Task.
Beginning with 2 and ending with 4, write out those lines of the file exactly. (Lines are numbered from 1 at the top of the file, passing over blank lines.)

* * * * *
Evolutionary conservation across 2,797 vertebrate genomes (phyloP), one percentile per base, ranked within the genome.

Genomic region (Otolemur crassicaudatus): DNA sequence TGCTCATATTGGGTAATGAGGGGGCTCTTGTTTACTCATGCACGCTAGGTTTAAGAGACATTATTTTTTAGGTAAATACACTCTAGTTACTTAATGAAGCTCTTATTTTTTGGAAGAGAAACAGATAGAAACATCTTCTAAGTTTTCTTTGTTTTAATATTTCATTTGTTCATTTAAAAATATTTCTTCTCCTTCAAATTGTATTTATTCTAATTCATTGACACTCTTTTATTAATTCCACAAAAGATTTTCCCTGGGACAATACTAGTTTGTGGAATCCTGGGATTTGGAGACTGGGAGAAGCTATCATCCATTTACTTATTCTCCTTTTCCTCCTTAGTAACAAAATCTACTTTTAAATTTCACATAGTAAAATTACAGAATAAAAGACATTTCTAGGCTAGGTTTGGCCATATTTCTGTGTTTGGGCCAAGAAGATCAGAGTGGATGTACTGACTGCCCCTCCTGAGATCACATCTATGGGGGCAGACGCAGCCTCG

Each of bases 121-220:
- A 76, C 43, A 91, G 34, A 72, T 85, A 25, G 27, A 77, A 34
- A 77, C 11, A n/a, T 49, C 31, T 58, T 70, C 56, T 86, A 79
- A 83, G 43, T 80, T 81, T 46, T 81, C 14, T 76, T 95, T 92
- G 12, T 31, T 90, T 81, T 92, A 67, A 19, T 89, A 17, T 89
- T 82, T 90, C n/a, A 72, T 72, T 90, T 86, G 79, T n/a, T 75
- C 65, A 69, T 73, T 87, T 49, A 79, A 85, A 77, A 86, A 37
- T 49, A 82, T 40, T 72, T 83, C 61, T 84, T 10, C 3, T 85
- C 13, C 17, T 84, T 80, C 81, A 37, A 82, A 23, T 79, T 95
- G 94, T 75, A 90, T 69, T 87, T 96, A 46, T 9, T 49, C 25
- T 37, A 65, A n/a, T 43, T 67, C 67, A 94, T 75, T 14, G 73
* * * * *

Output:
Genomic region (Otolemur crassicaudatus): DNA sequence TGCTCATATTGGGTAATGAGGGGGCTCTTGTTTACTCATGCACGCTAGGTTTAAGAGACATTATTTTTTAGGTAAATACACTCTAGTTACTTAATGAAGCTCTTATTTTTTGGAAGAGAAACAGATAGAAACATCTTCTAAGTTTTCTTTGTTTTAATATTTCATTTGTTCATTTAAAAATATTTCTTCTCCTTCAAATTGTATTTATTCTAATTCATTGACACTCTTTTATTAATTCCACAAAAGATTTTCCCTGGGACAATACTAGTTTGTGGAATCCTGGGATTTGGAGACTGGGAGAAGCTATCATCCATTTACTTATTCTCCTTTTCCTCCTTAGTAACAAAATCTACTTTTAAATTTCACATAGTAAAATTACAGAATAAAAGACATTTCTAGGCTAGGTTTGGCCATATTTCTGTGTTTGGGCCAAGAAGATCAGAGTGGATGTACTGACTGCCCCTCCTGAGATCACATCTATGGGGGCAGACGCAGCCTCG

Each of bases 121-220:
- A 76, C 43, A 91, G 34, A 72, T 85, A 25, G 27, A 77, A 34